“I do want to focus on eating more food prepared at home, I’ve just built a bad habit of eating out. It’s like sick instant gratification — I don’t have to put the work in and I can grab delicious food,” she says.

We asked Alexis to record all her daily spending for a week to get a better idea of her financials.

The expert: Jason Heath, managing director at Objective Financial Partners Inc., weighs in on Alexis’ situation.

  • Cash flow is obviously quite tight for Alexis. She is lucky to have no debt, but unfortunately she doesn’t have any savings either. Over time, it’s important to increase your income or lower your expenses so you can save for short and long-term goals alike.
  • Alexis had a savings account, but that disappeared due to a hospital bill for her cat. I feel like the Grinch discouraging people from enjoying simple pleasures like a pet, but obviously they can lead to such unexpected bills. Full disclosure: I have a dog and have also had a veterinary hospital visit this summer.
  • She has been meaning to start packing a lunch for four years but hasn’t got around to it. Buying coffee a few times a week probably won’t make or break your budget, but buying a couple fast food meals a day can certainly add up. In her case, Alexis spends about $ 15 at lunch, an amount she feels is modest, and it is, if it happens once in a while. If she does that five days a week for a year, that’s $ 3,900 — or about 10 per cent of her $ 39,000 annual salary. Looking at the money journal she provided, most of the expenses she had did, in fact, relate to eating out.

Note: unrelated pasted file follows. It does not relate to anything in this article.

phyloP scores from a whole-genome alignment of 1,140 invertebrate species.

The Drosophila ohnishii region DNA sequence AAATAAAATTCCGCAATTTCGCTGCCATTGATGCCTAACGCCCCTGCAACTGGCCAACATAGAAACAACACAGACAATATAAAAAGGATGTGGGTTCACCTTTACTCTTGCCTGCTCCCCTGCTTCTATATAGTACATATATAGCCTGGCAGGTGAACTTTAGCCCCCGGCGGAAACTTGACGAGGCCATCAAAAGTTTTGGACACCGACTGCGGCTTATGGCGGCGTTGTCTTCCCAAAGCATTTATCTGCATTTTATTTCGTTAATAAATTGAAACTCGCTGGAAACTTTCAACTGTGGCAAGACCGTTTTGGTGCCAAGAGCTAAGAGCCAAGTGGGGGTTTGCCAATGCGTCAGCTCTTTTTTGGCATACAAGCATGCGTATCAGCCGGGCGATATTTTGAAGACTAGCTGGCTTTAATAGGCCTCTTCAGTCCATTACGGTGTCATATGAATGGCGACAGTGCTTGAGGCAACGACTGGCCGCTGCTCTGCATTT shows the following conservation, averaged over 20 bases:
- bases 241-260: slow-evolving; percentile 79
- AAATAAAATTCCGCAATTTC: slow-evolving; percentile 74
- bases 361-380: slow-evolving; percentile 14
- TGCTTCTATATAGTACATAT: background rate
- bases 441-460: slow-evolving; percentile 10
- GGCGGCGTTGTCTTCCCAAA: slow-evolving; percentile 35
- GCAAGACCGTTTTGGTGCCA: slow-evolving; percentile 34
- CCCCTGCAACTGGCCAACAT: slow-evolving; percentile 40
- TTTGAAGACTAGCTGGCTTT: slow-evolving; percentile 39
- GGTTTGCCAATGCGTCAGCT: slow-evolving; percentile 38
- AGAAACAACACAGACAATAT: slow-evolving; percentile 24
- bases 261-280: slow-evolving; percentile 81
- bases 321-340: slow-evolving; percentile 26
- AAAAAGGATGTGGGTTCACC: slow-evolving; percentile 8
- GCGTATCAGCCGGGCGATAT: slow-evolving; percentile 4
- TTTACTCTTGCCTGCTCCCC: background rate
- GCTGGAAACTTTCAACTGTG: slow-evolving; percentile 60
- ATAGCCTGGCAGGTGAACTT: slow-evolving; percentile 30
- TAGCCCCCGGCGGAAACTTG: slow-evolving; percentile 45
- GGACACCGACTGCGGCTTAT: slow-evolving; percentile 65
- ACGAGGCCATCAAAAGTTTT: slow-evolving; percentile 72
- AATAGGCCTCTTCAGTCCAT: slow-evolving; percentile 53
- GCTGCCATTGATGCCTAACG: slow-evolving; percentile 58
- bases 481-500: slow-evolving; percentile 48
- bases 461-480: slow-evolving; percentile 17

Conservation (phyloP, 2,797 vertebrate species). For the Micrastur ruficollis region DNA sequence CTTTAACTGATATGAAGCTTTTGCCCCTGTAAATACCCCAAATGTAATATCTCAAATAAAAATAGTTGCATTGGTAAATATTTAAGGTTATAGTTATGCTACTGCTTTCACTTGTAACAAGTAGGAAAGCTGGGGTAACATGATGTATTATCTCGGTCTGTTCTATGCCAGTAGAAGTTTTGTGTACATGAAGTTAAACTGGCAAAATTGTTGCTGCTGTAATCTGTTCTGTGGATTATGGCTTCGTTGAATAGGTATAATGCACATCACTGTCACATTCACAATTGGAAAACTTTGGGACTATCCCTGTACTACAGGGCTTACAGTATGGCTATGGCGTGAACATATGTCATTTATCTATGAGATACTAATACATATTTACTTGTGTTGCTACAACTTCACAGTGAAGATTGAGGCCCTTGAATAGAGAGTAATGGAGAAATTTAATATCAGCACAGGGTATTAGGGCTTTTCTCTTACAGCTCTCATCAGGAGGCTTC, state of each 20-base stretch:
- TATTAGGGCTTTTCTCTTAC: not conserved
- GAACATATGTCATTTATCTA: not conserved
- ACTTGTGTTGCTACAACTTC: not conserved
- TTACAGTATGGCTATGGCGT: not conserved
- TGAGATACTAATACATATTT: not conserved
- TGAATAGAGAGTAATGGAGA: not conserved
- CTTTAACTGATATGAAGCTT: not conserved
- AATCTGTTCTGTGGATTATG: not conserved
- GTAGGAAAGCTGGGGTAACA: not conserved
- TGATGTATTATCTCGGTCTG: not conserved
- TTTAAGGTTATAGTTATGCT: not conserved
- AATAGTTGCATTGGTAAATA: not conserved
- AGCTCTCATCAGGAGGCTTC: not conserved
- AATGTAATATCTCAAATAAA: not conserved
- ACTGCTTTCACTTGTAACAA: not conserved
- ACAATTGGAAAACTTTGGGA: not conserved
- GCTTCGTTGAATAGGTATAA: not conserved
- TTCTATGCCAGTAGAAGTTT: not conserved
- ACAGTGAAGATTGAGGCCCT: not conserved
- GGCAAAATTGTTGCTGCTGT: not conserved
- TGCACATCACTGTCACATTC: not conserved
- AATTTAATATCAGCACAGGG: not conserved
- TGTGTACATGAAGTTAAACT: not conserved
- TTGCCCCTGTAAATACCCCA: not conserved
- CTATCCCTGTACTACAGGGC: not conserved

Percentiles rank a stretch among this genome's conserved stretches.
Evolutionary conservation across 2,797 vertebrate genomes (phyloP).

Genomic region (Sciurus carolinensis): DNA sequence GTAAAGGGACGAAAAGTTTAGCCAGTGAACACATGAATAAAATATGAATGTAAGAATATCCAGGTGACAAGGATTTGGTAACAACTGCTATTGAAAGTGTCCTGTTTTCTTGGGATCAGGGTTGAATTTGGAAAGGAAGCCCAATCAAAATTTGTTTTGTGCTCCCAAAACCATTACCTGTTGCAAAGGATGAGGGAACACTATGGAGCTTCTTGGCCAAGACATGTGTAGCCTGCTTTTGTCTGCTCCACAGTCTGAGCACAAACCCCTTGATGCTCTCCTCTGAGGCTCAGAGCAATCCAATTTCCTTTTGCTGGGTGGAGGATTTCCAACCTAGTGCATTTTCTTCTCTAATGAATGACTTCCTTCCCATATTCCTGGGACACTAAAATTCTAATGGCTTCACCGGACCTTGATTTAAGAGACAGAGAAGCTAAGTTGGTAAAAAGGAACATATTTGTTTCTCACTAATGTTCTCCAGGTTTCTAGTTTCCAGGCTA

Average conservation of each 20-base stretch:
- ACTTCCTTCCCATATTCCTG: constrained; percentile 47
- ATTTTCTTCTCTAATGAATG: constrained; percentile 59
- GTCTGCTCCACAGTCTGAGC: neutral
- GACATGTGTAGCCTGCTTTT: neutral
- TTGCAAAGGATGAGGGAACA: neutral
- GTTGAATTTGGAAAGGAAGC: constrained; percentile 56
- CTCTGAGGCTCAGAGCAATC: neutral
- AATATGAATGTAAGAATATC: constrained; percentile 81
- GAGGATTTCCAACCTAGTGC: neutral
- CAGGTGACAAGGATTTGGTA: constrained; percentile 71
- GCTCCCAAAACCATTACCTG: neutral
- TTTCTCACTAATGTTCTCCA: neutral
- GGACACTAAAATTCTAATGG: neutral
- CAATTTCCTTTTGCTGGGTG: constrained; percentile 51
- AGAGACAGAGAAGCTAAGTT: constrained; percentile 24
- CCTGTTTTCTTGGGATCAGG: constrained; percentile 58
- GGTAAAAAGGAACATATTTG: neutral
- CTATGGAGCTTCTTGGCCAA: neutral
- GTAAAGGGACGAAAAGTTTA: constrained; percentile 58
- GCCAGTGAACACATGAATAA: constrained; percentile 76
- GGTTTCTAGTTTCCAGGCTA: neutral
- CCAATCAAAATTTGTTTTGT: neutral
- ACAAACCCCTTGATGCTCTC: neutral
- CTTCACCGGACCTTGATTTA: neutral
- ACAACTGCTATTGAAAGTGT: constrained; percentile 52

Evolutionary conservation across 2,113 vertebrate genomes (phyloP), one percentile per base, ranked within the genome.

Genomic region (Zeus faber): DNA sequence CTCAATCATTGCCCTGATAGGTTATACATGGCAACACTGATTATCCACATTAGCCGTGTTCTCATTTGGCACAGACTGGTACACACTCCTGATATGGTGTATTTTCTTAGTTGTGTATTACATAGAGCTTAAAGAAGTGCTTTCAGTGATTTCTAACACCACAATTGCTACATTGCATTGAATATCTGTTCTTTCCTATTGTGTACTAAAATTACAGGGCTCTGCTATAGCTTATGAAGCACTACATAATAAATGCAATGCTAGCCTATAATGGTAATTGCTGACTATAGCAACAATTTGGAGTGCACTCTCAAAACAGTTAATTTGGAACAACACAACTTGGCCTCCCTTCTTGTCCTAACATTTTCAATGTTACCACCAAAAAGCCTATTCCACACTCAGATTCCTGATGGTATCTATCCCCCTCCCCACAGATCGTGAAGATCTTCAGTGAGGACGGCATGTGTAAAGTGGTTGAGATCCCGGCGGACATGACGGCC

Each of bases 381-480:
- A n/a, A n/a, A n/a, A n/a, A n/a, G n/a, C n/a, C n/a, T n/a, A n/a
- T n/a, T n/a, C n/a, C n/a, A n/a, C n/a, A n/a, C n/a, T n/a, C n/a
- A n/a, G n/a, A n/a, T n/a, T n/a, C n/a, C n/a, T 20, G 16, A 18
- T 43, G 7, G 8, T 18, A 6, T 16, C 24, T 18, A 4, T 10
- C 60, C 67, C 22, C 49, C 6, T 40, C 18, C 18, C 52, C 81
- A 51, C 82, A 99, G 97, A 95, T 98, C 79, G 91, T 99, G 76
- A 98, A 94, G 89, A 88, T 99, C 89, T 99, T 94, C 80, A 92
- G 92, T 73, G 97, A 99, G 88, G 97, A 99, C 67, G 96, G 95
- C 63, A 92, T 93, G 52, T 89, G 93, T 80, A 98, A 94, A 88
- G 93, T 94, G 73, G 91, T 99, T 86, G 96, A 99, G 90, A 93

• It’s great that her parents helped her to pay for school, but if she’s not able to save despite the assistance, that means her expenses are more than her income. If her parents were unable to provide that support, she could have racked up debt. And working in retail, there are certainly risks if there is a second wave of COVID-19. Besides the pandemic, without an emergency fund, anyone can be vulnerable to an unexpected financial shock from a job loss, car accident or other such incident.
  • Included in the week’s worth of expenses Alexis provided, I noticed her monthly bank fee was $ 25. Finding a no-fee or low-fee bank account isn’t going to help Alexis buy a house in Toronto or retire at 40, but it’s certainly indicative of a potential financial flaw for Alexis. Despite a fairly modest income, there are lots of little expenses in her budget that cause her to spend everything she makes each month. The risk of spending first and saving second is your expenses may always rise with your income — the so-called lifestyle creep. I’d encourage Alexis to dedicate a monthly amount to rebuilding her emergency fund as a first step. If saving becomes an expense, coming right out of her chequing account and into a TFSA savings account, she may not even notice $ 25 here and there. She doesn’t seem to mind all the other $ 25 transactions like eating out that eat up her paycheque, so why not one more?